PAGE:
I remember January pretty well...sometimes life in ft worth seems like one big blur. Other times I can pick out days of the journey like they were yesterday. This particular day in January was one that we thought was going to be one of our last days in Ft. Worth. We didn't know if Noah was going to make it through the night. We stayed in his NICU room (tiny but private at least) he had a TON of machines and meds hooked up to him. Just a week or so before he was down to .5 liters of O2, and was at full feeds and doing well. This turn was a quick one and we were praying for him to make it to the OR, on top of that, to come through surgery (again). We decided to get some fresh air. I had just read the book, The Circle Maker. It is a good book. Read it. It discusses prayer and praying in faith, for long periods of time, for heavy issues, for all sorts of reasons, etc. It inspired me to pray deeper for healing for Noah. I asked nick if we could walk laps around the hospital. Circles you could say. We got through the first lap pretty easy and I said, "lets walk around the hospital 7 times, like Jericho" Nick would do anything for me during this whole journey with noah, so he agreed and we continued. We talked, we prayed, we talked some more. I remember it like yesterday. I realized I had walked out of the hospital in my slippers and was too stubborn to go get my shoes while we had already walked 3 of 7 laps and I wasn't going to stop. I had blisters the next day, but I was glad. I felt something in the midst of the numbness. We talked about life on either side of Noah "making it or not". We talked about how life would look, how we would cope, the things we would deal with, either way, the life ahead without Noah here and the medical lifestyle behind us, or with Noah and alllll we would endure throughout life with him here. It was a hard hard talk. We talked about Noah dying. We tried so hard not to say, that he was going to die with certainty, because we were walking and praying in complete faith that God was going to heal our son on earth. At the same time, we knew the severity of Noah's condition and how hard death was knocking on the door. I hated talking about it. Please hear me when I tell you that I never once wanted my son to die. In that same breath, I remember feeling an ease and a relief I had never felt since the day we found out about Noah's condition while he was still in my womb. I don't want to sound cold, I want to testify to God's abundant outpouring of provision for me, mentally and spiritually. I didn't know if Noah was going to make it through the night, much less another month. Nick and I grew in that hour or so walk. Those 7 laps took us to a level in our relationship that some couples never get to. To talk openly about your child's possible death is not something couples usually chat about. It was a cold day. It was uncomfortably cold. It hurt to walk into the wind when we turned the corner on to the front of the hospital's main drive. It was nice to walk between the two hospitals where the wind was blocked. We laughed because I didn't want to walk across the grates in the sidewalk. I always walked around...nick finally got me walking over them by lap 6. I remember it beginning to sprinkle, but we didn't stop. We kept going. Laps 5, 6 and 7 were hard, but we did it. We figured it was a couple miles or so...not a long distance I suppose. In slippers, it seemed much longer. In retrospect, it was a prophetic walk...I see how God worked through that walk. I know without that talk, Nick and I would not have been prepared for any of what was to come. When the time came to give Noah back to the Lord, forever, we had an empowerment only from Him. When it came time to discuss final plans for Noah's burial, services, etc. We had discussed it. We didn't feel like we had to dance around the issues at hand, because we had taken God's hand that he extended down to us one Sunday afternoon on a long walk. I look back and sometimes I feel guilty for even talking about Noah dying before he did, because he got through that surgery amazingly. He recovered from that surgery pretty well. Not fully. He fought for another month. We thought we had discussed it all for nothing, but we were glad we had talked about it and had gotten to a place together that we didn't think we'd ever have to go to. We were thankful that we have such an open relationship that we can talk about anything. We felt relief that our son made it through this "valley of shadow of death". we then moved to talking about a medical lifestyle, how Ava would have to not go to public preschool for health reasons, how the house would have to be adjusted, how our life as we knew it would be different because we would have a "heart baby". We got excited about the future, even with all the hardships ahead and felt proud that we trusted God enough to talk about how we would trust him and walk with him, even if noah died. Yet, he was gracious to us and let us keep Noah here.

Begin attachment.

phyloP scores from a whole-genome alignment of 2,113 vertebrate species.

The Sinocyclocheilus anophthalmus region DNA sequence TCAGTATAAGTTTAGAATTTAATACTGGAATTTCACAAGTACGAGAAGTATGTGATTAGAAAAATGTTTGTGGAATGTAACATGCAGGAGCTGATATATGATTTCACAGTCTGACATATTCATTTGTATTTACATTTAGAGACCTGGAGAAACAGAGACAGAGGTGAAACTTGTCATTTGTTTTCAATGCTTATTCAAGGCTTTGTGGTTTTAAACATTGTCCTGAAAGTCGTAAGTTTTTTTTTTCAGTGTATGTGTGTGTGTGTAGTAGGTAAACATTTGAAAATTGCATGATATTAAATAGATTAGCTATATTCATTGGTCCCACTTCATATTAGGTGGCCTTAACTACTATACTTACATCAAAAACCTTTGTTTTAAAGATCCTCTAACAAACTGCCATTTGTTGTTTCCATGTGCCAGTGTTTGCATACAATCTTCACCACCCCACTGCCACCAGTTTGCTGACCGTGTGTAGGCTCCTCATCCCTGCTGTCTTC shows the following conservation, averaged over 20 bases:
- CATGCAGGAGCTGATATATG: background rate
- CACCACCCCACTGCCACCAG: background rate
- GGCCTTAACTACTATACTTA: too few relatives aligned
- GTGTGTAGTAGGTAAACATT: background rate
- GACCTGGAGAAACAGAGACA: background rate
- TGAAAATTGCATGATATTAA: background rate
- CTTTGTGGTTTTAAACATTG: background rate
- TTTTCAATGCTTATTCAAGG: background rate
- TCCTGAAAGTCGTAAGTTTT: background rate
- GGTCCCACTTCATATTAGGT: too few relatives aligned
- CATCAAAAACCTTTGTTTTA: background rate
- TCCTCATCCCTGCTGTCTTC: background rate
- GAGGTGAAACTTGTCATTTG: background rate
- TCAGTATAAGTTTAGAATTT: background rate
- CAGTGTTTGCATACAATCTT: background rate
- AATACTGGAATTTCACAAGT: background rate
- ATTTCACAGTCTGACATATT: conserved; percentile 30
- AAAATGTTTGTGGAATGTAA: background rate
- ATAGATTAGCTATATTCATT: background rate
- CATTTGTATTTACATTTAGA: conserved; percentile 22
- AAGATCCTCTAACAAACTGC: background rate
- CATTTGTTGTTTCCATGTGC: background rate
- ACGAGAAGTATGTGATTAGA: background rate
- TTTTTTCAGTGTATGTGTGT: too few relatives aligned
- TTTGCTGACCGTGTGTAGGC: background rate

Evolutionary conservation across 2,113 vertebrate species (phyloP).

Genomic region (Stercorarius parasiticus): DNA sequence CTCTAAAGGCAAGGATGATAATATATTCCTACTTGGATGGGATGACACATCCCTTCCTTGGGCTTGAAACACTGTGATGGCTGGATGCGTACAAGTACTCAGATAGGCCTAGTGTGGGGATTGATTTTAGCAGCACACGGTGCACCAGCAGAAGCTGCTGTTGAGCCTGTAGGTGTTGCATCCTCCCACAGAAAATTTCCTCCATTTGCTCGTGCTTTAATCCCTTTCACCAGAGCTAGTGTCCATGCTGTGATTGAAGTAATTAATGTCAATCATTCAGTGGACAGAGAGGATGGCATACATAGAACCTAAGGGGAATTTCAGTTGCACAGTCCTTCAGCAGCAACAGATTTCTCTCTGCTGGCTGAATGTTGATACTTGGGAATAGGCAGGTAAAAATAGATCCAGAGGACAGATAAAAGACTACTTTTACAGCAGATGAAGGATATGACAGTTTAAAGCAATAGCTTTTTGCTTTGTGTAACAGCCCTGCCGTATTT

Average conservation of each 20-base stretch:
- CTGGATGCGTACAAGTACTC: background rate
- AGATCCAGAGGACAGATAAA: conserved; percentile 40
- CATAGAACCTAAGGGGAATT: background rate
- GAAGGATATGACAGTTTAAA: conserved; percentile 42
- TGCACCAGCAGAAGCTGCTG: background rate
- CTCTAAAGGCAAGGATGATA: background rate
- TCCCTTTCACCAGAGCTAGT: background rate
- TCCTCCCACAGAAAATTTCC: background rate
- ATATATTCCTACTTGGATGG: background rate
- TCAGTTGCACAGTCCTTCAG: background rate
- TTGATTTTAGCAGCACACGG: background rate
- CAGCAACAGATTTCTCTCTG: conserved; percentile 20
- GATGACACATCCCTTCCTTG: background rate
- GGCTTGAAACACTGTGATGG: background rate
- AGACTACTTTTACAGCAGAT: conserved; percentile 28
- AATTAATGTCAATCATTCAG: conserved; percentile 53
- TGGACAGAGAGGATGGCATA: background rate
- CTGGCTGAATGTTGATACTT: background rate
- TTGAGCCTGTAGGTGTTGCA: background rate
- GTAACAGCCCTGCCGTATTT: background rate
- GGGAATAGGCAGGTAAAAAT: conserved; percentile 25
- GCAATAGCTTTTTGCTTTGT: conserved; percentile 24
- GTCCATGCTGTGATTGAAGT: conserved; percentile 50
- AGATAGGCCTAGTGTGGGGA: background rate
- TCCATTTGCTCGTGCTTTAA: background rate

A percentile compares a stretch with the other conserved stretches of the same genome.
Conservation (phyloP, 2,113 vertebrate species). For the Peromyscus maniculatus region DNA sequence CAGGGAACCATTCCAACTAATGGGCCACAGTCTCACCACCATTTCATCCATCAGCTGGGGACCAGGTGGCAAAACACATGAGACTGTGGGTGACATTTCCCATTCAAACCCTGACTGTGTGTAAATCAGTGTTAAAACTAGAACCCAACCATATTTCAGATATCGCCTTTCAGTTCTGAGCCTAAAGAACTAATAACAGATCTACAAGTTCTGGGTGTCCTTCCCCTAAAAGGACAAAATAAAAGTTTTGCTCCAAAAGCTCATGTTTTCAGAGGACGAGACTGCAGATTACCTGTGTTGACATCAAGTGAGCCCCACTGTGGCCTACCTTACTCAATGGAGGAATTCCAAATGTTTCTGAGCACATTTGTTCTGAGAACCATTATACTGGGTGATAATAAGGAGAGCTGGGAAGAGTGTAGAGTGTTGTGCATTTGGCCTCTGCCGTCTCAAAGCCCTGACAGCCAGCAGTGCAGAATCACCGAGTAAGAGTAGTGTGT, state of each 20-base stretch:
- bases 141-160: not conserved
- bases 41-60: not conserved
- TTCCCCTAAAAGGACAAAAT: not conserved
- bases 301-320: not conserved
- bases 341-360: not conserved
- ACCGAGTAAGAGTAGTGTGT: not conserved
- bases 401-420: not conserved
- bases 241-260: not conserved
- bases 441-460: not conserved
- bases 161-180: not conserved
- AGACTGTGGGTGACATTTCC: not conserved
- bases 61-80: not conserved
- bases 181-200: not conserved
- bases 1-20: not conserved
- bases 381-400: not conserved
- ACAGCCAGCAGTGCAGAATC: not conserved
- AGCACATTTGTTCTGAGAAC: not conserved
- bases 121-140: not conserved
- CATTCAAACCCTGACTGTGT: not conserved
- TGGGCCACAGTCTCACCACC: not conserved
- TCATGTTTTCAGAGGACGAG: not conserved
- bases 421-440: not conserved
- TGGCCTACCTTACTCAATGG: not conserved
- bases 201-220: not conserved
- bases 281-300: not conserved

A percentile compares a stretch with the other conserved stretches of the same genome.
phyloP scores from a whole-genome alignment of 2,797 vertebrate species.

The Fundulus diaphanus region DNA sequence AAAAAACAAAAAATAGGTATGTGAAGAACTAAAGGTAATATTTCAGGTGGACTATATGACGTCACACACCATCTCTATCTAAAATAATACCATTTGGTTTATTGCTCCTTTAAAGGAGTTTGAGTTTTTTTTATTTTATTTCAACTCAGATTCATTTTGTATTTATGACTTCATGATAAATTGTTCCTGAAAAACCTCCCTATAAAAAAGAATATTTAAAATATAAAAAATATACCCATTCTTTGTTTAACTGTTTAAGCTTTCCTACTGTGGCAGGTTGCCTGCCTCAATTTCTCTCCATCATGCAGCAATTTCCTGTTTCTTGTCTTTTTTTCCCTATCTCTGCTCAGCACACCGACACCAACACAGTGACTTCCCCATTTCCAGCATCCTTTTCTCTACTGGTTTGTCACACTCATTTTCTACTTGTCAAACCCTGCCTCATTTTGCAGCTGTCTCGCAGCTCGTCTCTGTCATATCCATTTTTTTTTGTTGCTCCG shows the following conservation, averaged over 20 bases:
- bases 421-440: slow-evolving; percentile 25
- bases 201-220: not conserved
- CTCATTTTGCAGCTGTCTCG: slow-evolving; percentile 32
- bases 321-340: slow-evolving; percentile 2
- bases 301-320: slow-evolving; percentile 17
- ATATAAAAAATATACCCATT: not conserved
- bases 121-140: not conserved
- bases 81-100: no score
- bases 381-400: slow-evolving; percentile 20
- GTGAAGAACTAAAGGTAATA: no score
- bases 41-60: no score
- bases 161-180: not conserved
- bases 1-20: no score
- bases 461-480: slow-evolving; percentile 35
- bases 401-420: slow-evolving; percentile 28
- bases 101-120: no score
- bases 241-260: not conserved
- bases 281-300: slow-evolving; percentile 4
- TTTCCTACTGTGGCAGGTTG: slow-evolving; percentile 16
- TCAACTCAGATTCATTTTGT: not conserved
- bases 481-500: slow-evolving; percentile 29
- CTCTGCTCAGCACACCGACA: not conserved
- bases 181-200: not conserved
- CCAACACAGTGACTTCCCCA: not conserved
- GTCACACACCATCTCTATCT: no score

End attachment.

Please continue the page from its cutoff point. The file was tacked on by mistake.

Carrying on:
Then February 22 came. All the discussions we had in January came rushing in. The fact that we had talked about it all prior, gave us the freedom to just let God handle things and allowed us to just soak Noah up for all we were worth. I remember being able to ask hard questions that day, because God empowered us to ask them. Everything we went through for those few weeks in February were the hardest things I've ever experienced.